Improving Care Transitions Through Risk Reduction with Machine Learning Support

Abstract

Problem:

The ambulatory care management team at Carilion Clinic lacked the necessary tools to demonstrate readmission risk reduction for patients undergoing care transitions.

Purpose:

This quality improvement project aimed to determine if implementing a real-time workflow management system which supported the prioritization, intervention tracking, and coordination of transitions of care, would result in readmission avoidance through risk reduction.

Background:

The Accountable Care Strategies team implemented an electronic Transition Tracking Tool (T3), as one aspect of Carilion’s readmission reduction program.

Evidence from the literature:

Approximately 20% of Medicare beneficiaries are readmitted within 30 days following hospital or facility-based care (Fischer et al., 2014). Many health systems across the country have developed strategies to reduce hospital readmissions after the passage of the Patient Protection and Affordable Care Act and its requirement for the implementation of a Hospital Readmissions Reduction Program (ACA, 2010). While there are a variety of readmission risk stratification tools used to identify patients, the predictive performance of these tools, according to Kansagara et al., (2011), has been marginal due in part to the complex factors contributing to a readmission. These researchers recommend incorporating a larger data set to include social determinants of health (Kansagara et al., 2011). Patient’s social determinants have a significant impact on their readmission risk, thus ambulatory programs which address these factors are essential (Calvillo-King et al., 2013).

EBP Question:

(1) Is there an impact on readmission for a patient who undergoes risk reduction strategies by a nurse using an automated patient prioritization tool with predictive interventions?

Methods:

The ambulatory care management team uses a relationship-based model, partnering with patients in self-care which is grounded in Dorothea Orem’s Theory of Self-Care (Petiprin, 2016). The aim is to support personal agency in the achievement of effective self-management. A tool was needed to replace a manual system, which could identify and prioritize at risk patients and track interventions and readmissions. A real-time data system was implemented called T3, it aggregates patients from both in and out of network hospitals. T3 also ingests information from Jvion, a machine learning platform that provides a readmission risk scoring and associated interventions. A dashboard displays patients and their risk scores, along with recommended interventions. Ambulatory nurses working remotely select a patient for outreach, review machine-recommended interventions and use nursing judgement for a patient-centric approach. Readmissions prevented are recorded using specific criteria.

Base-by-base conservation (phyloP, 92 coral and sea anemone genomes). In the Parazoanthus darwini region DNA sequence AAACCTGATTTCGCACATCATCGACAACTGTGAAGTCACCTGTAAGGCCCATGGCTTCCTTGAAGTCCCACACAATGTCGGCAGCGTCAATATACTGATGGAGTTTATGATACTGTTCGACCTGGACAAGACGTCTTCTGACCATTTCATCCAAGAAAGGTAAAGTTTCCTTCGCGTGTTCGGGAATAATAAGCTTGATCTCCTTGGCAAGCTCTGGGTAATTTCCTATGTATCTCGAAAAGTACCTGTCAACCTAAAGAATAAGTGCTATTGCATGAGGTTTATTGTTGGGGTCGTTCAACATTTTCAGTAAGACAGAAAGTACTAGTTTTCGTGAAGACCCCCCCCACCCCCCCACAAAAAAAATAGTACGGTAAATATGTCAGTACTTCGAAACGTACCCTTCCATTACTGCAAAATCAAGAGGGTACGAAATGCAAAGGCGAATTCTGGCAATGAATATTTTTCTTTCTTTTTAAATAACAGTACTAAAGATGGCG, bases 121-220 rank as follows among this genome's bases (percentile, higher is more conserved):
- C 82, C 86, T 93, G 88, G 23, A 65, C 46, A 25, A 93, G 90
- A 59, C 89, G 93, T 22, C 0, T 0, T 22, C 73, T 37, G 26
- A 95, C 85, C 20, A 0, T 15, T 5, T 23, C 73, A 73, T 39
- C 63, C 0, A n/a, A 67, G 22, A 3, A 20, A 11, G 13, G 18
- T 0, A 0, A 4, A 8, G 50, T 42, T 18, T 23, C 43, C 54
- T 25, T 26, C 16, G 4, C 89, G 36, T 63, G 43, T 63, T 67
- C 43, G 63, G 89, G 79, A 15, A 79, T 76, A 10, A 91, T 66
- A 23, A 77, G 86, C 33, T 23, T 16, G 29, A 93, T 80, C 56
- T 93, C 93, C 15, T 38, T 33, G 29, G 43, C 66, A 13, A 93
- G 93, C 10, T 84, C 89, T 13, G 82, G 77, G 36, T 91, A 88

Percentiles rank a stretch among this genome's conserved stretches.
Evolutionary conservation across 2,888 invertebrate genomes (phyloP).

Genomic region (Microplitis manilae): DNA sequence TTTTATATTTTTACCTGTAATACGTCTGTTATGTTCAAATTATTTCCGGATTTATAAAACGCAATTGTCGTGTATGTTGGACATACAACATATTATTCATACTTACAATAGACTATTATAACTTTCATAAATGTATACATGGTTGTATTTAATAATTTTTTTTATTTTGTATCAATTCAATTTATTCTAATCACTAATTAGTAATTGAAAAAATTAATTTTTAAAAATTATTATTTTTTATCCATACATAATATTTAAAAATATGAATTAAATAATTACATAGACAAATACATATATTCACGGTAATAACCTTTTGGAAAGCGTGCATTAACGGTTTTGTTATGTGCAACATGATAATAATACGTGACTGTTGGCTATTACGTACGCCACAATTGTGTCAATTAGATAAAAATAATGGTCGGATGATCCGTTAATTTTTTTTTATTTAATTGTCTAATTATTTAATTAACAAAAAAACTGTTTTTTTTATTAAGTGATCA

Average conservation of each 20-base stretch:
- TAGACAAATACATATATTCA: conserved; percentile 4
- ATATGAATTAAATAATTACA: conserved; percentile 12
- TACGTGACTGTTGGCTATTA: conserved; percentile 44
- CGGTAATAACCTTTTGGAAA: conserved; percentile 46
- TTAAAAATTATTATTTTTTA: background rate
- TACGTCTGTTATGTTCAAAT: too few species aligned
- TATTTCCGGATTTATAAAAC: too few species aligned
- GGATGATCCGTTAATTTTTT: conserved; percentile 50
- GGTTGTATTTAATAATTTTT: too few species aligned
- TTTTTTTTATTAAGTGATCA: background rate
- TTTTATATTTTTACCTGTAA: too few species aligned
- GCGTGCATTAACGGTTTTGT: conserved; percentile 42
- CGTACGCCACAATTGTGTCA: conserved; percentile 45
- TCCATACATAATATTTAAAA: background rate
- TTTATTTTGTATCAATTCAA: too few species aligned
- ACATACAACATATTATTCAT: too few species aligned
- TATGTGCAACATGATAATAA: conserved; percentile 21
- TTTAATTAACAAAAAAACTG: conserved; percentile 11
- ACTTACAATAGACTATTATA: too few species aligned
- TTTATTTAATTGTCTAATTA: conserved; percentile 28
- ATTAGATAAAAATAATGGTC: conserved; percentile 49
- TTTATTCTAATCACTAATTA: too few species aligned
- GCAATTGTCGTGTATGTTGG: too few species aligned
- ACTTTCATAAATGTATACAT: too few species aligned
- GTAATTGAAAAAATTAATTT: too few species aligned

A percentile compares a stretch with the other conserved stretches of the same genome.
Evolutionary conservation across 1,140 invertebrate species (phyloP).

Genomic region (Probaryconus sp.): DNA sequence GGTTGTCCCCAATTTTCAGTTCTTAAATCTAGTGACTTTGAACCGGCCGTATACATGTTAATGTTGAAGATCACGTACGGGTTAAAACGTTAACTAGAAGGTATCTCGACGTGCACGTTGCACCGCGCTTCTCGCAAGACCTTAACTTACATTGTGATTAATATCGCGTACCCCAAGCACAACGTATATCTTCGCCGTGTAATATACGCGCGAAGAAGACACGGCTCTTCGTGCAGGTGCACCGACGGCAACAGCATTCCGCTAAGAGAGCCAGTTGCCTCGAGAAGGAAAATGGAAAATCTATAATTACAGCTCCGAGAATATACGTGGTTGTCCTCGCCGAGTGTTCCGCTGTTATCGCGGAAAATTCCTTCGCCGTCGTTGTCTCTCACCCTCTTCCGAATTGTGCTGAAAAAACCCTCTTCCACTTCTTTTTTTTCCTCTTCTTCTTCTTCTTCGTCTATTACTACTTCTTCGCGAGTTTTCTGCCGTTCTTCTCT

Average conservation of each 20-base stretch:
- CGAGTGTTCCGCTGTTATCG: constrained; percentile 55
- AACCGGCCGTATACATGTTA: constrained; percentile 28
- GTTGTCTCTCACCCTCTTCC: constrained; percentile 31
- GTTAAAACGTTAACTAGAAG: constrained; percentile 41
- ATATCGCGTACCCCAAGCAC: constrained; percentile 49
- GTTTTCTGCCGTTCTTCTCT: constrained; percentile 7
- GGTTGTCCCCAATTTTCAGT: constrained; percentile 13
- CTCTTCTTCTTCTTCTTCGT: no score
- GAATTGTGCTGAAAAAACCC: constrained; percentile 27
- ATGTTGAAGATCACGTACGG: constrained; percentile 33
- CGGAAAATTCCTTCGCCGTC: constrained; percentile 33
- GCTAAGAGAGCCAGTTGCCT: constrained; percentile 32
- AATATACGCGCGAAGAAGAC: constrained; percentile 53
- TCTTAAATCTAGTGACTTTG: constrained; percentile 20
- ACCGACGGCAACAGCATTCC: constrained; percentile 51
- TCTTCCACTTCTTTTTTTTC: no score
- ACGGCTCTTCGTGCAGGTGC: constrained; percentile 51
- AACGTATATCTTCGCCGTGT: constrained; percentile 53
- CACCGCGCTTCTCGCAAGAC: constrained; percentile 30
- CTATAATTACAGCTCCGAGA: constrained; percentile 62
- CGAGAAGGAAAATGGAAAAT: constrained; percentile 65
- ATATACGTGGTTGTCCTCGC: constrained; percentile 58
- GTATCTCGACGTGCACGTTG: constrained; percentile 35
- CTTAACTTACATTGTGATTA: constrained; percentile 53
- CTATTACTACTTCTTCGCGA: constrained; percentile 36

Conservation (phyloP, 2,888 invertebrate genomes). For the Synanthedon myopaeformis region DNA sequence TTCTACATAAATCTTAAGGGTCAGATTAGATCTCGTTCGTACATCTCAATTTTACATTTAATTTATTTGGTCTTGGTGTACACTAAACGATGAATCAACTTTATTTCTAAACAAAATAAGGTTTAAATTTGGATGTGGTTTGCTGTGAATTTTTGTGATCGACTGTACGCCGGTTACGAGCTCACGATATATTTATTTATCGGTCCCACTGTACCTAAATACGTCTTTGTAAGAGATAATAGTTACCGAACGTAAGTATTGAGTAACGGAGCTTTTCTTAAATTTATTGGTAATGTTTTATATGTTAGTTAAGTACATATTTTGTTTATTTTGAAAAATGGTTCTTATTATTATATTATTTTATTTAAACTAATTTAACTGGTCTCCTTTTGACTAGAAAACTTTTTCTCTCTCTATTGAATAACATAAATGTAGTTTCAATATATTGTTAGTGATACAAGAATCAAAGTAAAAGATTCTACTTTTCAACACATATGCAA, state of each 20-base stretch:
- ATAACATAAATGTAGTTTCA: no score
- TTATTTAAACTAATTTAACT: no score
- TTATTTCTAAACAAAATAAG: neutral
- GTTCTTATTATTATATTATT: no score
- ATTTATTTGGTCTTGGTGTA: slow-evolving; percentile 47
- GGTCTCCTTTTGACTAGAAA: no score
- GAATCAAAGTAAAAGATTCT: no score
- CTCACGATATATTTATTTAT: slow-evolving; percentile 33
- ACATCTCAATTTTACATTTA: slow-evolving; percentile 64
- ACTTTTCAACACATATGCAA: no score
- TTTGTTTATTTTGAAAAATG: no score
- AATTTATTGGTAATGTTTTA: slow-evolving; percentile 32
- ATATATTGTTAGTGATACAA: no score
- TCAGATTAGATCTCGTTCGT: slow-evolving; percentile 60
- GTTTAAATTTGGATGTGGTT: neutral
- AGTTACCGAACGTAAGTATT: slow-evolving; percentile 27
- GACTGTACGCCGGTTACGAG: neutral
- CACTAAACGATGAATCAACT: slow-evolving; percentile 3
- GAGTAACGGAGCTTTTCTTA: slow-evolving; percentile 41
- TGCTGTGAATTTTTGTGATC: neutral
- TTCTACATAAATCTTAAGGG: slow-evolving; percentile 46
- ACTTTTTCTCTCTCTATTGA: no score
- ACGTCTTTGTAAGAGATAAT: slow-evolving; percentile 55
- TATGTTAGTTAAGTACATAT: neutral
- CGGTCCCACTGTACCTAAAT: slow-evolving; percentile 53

Outcomes:

On average 2200 patient were managed each month and received risk reduction interventions. Over 11 months 212 patients had a readmission prevented. With the average cost of a hospital stay at $11,200.00, these 212 prevented readmission would have cost well over 2 million dollars. Most importantly the team saved patients from sustaining additional health complications due to a readmission.

Implications for practice:

Health systems focusing on readmission reduction need to consider using a predictive tool which incorporates social determinants of health and recommends targeted interventions. Prioritizing discharged patients, managing and tracking interventions, and recording readmissions prevented by ambulatory nurses will demonstrate improved quality of care transitions.

References: (avail)

Description
Keywords
Hospital discharge, Transition of care, Readmission risk
Citation